> News > 2004
> Exposing click fraud
July 19, 2004
Internet marketers facing higher advertising
fees on search networks are becoming increasingly
concerned about a form of online fraud that was
thought to have been contained years ago.
The practice, known as "click fraud," began in
the early days of the Internet's mainstream popularity
with programs that automatically surfed Web sites
to increase traffic figures. This led companies
to develop policing technologies touted as antidotes
to the problem. But some marketing executives
estimate that up to 20 percent of fees in certain
advertising categories continue to be based on
nonexistent consumers in today's search industry.
In one recent example of the problem, law enforcement
officials say a California man created a software
program that he claimed could let spammers bilk
Google out of millions of dollars in fraudulent
clicks. Authorities said he was arrested while
trying to blackmail Google for $150,000 to hand
over the program. He was indicted by a California
jury in June.
Matt Parrella, chief of the San Jose branch of
the U.S. Attorney's Office in Northern California,
said that case was "not unique." The problem "is
certainly not shrinking, and we're ready to prosecute
people," said Parrella, whose office handled the
Click fraud is perpetrated in both automated
and human ways. The most common method is the
use of online robots, or "bots," programmed to
click on advertisers' links that are displayed
on Web sites or listed in search queries. A growing
alternative employs low-cost workers who are hired
in China, India and other countries to click on
text links and other ads. A third form of fraud
takes place when employees of companies click
on rivals' ads to deplete their marketing budgets
and skew search results.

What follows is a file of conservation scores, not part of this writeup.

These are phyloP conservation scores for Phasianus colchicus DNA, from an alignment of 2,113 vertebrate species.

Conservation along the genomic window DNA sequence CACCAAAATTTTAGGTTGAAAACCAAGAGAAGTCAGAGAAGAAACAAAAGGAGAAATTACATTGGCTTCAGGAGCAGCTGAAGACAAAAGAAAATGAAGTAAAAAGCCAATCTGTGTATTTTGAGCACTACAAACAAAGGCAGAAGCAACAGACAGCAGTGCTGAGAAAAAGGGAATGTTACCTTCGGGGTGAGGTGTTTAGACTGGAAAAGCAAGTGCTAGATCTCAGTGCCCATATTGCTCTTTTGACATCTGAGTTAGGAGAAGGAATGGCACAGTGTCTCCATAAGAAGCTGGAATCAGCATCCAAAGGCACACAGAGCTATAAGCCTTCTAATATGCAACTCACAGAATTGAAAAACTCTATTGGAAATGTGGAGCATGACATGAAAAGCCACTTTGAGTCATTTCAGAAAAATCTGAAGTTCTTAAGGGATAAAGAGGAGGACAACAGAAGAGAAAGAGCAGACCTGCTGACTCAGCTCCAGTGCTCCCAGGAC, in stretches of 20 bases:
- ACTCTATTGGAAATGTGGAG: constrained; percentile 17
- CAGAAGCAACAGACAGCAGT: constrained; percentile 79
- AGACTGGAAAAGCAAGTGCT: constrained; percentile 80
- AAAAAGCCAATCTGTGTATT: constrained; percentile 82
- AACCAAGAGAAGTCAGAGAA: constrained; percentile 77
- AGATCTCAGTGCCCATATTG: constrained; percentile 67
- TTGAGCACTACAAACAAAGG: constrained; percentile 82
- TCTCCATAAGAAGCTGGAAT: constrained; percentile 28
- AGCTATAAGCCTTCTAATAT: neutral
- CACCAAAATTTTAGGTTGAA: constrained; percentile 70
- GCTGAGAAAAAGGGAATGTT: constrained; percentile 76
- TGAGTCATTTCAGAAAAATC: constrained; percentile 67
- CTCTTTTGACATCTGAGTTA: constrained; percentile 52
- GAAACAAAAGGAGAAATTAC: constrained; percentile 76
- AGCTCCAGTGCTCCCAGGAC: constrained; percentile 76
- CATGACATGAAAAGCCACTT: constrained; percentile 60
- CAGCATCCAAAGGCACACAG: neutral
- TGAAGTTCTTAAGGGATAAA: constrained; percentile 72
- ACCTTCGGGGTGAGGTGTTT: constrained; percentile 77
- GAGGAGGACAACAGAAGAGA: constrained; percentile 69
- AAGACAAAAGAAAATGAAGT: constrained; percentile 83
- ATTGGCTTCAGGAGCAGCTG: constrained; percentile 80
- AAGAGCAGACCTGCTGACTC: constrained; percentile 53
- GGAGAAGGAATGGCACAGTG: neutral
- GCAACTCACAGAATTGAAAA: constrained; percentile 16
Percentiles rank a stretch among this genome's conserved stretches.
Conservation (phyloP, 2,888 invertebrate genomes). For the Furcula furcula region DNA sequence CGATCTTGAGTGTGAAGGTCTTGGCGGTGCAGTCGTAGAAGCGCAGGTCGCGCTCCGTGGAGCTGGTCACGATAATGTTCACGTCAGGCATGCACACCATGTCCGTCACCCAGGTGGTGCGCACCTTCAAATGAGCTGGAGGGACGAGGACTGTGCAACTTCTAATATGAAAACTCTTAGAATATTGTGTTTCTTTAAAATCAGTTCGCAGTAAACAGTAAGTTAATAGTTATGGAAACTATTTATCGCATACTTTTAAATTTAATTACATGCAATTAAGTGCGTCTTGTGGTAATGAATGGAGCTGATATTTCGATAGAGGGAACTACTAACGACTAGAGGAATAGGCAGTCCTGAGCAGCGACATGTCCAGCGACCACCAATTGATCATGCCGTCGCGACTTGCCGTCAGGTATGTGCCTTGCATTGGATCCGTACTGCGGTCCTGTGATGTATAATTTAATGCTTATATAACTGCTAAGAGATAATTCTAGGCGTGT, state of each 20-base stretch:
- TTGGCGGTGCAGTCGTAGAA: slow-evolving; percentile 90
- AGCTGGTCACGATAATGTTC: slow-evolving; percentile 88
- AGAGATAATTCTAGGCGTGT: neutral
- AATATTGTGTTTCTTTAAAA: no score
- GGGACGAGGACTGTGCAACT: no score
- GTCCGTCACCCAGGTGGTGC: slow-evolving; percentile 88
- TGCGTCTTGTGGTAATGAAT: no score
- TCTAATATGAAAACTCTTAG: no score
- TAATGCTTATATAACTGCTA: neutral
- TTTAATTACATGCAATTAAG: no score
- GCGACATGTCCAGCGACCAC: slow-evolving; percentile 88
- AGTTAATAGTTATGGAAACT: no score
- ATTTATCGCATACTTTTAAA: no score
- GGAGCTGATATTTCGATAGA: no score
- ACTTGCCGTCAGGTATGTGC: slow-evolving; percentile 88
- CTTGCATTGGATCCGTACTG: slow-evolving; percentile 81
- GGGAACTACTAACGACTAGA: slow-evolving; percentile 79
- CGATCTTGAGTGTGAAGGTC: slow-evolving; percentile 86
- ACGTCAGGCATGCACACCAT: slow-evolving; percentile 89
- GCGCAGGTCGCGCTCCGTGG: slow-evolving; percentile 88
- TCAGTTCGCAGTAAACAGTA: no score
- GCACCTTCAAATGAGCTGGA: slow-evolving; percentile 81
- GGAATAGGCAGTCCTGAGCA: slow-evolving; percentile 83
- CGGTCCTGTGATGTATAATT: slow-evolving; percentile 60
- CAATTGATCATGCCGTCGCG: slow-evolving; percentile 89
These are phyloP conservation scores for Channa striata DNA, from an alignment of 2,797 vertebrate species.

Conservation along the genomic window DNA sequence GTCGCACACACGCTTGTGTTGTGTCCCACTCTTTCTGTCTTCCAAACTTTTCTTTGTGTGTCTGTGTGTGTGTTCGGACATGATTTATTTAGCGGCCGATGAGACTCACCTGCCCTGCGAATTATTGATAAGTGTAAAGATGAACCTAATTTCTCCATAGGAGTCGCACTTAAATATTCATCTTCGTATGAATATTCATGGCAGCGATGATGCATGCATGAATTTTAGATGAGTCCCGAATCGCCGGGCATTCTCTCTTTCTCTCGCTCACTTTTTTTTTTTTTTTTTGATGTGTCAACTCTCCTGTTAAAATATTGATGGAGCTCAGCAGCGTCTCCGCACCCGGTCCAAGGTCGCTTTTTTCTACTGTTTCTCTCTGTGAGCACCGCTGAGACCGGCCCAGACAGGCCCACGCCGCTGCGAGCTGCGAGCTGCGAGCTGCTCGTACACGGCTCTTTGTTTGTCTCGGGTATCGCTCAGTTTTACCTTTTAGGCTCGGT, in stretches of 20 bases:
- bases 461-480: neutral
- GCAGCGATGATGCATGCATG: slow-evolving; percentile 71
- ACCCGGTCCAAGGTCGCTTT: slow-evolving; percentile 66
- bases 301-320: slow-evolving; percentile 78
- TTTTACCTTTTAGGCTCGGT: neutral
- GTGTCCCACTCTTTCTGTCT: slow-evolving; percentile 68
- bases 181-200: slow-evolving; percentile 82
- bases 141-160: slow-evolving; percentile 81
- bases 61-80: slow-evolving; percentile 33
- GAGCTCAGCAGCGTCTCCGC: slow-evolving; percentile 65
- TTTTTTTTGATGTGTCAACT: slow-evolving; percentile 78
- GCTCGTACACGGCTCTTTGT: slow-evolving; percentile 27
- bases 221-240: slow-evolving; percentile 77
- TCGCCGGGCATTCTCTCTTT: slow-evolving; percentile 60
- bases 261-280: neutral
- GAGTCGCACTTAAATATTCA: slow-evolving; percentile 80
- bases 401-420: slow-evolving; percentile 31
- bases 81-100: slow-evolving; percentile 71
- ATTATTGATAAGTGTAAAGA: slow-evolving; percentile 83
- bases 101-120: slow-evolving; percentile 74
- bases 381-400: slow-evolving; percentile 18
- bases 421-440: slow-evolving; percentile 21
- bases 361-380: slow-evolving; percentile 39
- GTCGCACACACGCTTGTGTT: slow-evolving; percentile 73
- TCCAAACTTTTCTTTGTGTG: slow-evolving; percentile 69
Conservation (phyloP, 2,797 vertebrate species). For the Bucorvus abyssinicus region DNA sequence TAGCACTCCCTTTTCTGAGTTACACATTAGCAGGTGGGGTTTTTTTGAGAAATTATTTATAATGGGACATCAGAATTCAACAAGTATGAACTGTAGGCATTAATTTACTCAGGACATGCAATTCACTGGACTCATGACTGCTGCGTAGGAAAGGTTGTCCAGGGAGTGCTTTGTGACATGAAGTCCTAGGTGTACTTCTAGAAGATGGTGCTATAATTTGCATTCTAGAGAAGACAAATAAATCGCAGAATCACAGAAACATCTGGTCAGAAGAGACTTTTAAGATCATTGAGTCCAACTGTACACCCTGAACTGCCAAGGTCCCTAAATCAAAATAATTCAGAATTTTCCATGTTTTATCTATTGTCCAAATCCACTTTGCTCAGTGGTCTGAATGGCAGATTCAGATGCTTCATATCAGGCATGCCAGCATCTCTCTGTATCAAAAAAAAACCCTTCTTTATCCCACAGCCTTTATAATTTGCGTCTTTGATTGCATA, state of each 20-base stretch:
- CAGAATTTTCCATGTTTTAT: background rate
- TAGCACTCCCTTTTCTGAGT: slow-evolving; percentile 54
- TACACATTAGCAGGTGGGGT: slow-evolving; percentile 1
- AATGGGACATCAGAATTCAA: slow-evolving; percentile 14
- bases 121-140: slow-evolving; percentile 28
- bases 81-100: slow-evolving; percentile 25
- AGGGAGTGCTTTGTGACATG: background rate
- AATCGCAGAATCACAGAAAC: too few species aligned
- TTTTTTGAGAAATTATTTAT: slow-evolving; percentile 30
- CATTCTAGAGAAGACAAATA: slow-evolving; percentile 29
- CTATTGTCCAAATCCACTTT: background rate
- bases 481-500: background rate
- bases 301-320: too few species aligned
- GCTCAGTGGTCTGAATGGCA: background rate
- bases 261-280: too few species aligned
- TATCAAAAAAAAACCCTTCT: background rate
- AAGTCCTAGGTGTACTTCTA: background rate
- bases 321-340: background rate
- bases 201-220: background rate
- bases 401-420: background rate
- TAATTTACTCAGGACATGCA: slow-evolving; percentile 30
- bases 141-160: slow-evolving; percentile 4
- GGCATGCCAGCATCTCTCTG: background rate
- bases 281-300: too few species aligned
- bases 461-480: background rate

Although the extent of click fraud is impossible
to measure with any certainty, its persistence
has exposed a fundamental weakness in the promising
business of Internet search marketing. Google's
pending initial public offering has been widely
anticipated as a barometer of online advertising
and the post-apocalyptic dot-com climate in general.
"It's hard to tell how big the problem is, but
people are looking at it closer and closer as
the cost of search advertising goes up," said
John Squire, vice president of business development
of Coremetrics, a Web analytics firm. "Click fraud
is a fin sticking out of the water: You're not
sure if it's a great white shark or a dolphin."
Unlike advertising in traditional media such
as billboards and print publications, "cost per
click" Internet ads displayed with specific keyword
searches have been promoted as a definitive way
for companies to gauge their exposure to potential
customers. As a result, U.S. sales from advertiser-paid
search results are expected to grow 25 percent
this year to $3.2 billion, up from $2.5 billion
in 2003, according to research firm eMarketer.
From 2002 to 2003, the market rose by 175 percent.
As more advertisers have competed for desirable
keywords in their industries, the cost for clicks
has risen too. On average, advertisers are paying
45 cents per click this year, according to financial
analysts, up from 40 cents in 2003 and 30 cents
in the second quarter of 2002. In certain sectors,
such as travel, legal advice and gaming, the cost
can reach several dollars per click.
But marketing executives say click fraud is pervasive
among affiliates of search leaders Google, Yahoo-owned
Overture Services and FindWhat.com. In a typical
affiliation, any Web publisher can become a partner
of these large networks by displaying their paid
links on a Web page or within its own search results
and then share in the profits with every click.
"There's a fatal flaw in the cost-per-click model
because a ton of marketing dollars can be depleted
in a fraction of a second," said Jessie Stricchiola,
president of Alchemist Media, a search-engine
marketing firm based in Los Angeles that specializes
in fraud protection. "Technology is continuing
to be developed that can exploit this pricing
model at incredibly high volumes."
Google's fraud squad
Google declined an interview for this report,
citing the mandatory "quiet period" before its
initial public offering, which is expected to
raise $2.7 billion. But the company said in a
statement that it has been "the target of individuals
and entities using some of the most advanced spam
techniques for years. We have applied what we
have learned with search to the click fraud problem
and employ a dedicated team and proprietary technology
to analyze clicks."
In recent documents filed with the Securities
and Exchange Commission, the company also acknowledged
the problem as a threat to its revenue, of which
95 percent is derived from advertising. Google
and other search networks provide refunds to advertisers
when click fraud has been discovered.
"If we are unable to stop this fraudulent activity,
these refunds may increase," Google said in its